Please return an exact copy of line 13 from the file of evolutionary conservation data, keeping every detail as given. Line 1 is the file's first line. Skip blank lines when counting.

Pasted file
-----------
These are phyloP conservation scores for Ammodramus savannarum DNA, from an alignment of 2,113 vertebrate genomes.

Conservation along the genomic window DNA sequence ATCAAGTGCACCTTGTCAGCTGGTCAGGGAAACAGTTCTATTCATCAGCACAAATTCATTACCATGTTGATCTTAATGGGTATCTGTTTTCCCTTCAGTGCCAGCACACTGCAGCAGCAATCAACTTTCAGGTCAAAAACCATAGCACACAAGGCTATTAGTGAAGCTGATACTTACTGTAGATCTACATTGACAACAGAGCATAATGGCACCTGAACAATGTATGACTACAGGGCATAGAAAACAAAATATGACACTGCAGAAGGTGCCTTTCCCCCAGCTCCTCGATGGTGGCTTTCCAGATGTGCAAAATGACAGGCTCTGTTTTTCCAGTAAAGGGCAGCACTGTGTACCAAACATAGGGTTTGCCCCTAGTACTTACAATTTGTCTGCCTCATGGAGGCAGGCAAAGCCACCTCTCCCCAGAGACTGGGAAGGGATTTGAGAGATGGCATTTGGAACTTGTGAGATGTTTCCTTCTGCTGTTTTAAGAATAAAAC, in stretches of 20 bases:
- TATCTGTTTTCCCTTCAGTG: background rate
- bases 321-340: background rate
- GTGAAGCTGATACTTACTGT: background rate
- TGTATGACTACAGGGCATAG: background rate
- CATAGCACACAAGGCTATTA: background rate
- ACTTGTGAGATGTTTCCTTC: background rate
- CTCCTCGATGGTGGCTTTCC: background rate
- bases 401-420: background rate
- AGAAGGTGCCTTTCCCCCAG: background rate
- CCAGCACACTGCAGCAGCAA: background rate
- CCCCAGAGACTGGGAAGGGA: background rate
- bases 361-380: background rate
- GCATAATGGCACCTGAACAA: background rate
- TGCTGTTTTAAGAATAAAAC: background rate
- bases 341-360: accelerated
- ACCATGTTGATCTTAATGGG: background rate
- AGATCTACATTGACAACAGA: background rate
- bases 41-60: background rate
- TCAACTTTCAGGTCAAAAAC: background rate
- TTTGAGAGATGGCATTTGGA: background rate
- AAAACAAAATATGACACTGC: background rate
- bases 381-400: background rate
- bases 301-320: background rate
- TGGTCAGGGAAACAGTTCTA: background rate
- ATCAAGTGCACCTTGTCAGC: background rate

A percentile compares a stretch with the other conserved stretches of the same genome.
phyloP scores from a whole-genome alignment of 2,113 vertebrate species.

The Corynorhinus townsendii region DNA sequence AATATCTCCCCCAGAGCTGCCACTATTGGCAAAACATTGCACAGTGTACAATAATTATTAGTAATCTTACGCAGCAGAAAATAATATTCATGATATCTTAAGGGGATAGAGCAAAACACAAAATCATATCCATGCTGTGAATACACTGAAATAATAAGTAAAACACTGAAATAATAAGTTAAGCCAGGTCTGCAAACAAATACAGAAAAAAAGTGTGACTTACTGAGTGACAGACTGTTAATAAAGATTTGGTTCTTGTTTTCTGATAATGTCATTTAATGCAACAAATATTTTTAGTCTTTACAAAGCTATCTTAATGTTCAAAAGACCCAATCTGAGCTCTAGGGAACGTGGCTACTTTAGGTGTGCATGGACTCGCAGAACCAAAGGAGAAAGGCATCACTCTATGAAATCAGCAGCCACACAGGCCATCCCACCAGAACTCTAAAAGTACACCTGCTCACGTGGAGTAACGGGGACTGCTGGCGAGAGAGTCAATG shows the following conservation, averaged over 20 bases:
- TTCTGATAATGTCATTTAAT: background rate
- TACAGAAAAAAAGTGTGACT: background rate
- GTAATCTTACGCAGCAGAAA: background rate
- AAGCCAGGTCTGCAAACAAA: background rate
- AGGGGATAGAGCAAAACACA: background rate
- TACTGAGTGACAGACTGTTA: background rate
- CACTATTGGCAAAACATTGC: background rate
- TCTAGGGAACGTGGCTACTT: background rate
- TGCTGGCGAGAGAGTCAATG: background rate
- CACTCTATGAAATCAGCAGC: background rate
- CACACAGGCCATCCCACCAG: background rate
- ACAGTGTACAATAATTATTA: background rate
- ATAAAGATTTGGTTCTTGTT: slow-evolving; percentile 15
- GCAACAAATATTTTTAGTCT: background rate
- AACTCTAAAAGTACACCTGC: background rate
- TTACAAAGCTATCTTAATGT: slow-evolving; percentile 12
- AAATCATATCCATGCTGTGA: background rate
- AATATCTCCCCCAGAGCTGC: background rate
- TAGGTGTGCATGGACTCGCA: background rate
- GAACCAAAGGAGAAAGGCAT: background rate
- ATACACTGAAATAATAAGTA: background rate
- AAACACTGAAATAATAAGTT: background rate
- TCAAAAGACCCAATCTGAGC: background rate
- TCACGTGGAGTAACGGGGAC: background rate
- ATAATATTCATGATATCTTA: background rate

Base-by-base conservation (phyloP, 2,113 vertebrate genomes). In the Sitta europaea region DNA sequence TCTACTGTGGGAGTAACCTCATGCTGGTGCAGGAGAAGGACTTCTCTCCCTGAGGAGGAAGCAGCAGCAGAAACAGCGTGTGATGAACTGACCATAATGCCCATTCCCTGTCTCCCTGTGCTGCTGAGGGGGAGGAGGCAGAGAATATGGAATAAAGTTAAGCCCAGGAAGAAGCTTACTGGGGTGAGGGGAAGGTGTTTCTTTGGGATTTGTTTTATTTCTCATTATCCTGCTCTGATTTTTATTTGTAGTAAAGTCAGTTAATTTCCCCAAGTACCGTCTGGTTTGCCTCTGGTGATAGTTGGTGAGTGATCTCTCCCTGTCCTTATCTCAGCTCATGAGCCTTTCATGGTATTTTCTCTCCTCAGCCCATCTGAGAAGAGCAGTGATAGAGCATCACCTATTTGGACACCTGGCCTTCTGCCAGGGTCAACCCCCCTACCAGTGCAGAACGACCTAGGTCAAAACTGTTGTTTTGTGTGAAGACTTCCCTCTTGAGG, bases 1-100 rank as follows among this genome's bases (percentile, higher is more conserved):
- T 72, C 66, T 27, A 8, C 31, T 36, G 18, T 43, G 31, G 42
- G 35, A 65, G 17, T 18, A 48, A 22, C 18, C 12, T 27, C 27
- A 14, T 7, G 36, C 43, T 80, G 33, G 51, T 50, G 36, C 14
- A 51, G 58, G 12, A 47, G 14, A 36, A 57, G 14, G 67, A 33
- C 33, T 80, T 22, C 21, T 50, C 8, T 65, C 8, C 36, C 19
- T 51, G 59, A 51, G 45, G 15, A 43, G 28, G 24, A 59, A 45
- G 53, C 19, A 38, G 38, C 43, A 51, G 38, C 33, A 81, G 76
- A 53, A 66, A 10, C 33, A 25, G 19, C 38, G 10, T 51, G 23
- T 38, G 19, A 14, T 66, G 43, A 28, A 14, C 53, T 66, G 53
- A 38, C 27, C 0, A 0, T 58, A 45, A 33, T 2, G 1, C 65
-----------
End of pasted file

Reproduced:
- CCCCAGAGACTGGGAAGGGA: background rate